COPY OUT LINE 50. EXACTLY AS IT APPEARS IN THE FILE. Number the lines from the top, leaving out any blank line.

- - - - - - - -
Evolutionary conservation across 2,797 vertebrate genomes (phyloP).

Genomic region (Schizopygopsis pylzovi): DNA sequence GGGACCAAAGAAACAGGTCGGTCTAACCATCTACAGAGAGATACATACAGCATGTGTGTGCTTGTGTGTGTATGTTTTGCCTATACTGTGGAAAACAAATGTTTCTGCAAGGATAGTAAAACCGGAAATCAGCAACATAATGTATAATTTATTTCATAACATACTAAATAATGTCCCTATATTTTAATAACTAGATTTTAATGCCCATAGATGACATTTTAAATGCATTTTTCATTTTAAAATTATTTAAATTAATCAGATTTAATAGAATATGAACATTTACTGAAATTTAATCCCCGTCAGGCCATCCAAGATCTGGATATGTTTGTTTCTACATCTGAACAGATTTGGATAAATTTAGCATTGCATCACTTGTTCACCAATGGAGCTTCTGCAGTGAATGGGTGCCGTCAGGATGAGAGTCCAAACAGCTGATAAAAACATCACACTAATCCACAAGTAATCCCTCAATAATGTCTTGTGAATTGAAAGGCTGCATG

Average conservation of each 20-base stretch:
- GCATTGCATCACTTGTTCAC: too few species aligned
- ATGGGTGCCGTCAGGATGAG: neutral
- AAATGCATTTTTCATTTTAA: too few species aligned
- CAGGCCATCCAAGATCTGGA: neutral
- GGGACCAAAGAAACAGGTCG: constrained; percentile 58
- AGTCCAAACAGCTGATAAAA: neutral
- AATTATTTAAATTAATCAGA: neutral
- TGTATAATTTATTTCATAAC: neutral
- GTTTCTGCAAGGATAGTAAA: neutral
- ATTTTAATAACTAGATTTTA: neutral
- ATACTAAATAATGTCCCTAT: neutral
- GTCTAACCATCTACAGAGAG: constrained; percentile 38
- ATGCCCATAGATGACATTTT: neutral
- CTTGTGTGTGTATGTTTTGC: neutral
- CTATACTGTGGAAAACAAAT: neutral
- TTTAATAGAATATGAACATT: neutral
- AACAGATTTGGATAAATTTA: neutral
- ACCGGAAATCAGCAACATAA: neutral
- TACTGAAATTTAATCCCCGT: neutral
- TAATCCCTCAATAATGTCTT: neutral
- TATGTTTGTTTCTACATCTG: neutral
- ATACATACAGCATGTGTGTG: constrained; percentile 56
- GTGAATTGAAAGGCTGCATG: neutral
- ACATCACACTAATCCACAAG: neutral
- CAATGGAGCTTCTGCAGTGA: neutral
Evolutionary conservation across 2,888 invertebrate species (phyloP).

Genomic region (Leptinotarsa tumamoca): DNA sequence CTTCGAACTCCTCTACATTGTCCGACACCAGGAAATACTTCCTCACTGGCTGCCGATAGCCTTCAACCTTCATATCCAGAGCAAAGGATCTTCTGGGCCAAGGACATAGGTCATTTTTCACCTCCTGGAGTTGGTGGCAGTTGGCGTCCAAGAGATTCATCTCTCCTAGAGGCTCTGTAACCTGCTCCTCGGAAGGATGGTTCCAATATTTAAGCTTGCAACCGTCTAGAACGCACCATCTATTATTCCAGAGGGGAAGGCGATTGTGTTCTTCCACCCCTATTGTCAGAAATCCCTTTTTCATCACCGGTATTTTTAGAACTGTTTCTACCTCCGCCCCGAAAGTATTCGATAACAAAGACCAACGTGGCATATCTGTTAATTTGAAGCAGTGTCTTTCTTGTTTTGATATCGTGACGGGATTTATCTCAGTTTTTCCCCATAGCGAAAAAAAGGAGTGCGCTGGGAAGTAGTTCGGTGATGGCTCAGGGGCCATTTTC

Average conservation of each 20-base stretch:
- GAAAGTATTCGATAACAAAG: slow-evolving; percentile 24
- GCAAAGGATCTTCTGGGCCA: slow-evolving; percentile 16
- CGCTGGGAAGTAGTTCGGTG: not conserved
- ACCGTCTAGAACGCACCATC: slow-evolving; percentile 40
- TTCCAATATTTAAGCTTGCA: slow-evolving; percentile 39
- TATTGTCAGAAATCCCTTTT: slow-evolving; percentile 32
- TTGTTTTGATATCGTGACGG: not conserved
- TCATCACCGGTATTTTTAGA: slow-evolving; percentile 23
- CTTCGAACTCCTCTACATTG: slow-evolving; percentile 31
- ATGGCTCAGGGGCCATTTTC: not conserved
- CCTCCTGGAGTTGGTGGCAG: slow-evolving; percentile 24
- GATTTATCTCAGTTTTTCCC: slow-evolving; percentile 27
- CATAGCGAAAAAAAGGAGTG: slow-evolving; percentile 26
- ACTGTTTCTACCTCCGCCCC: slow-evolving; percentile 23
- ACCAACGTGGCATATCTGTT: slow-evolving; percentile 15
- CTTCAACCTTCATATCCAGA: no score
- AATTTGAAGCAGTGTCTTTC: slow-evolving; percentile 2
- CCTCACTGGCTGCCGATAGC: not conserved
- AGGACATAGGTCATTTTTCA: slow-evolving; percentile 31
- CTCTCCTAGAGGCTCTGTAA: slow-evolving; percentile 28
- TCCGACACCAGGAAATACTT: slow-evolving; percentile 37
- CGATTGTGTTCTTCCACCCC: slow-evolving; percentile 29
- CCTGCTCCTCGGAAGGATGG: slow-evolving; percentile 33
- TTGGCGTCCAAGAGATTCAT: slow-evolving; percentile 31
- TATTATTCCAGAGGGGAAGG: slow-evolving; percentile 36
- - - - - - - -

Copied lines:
- AGGACATAGGTCATTTTTCA: slow-evolving; percentile 31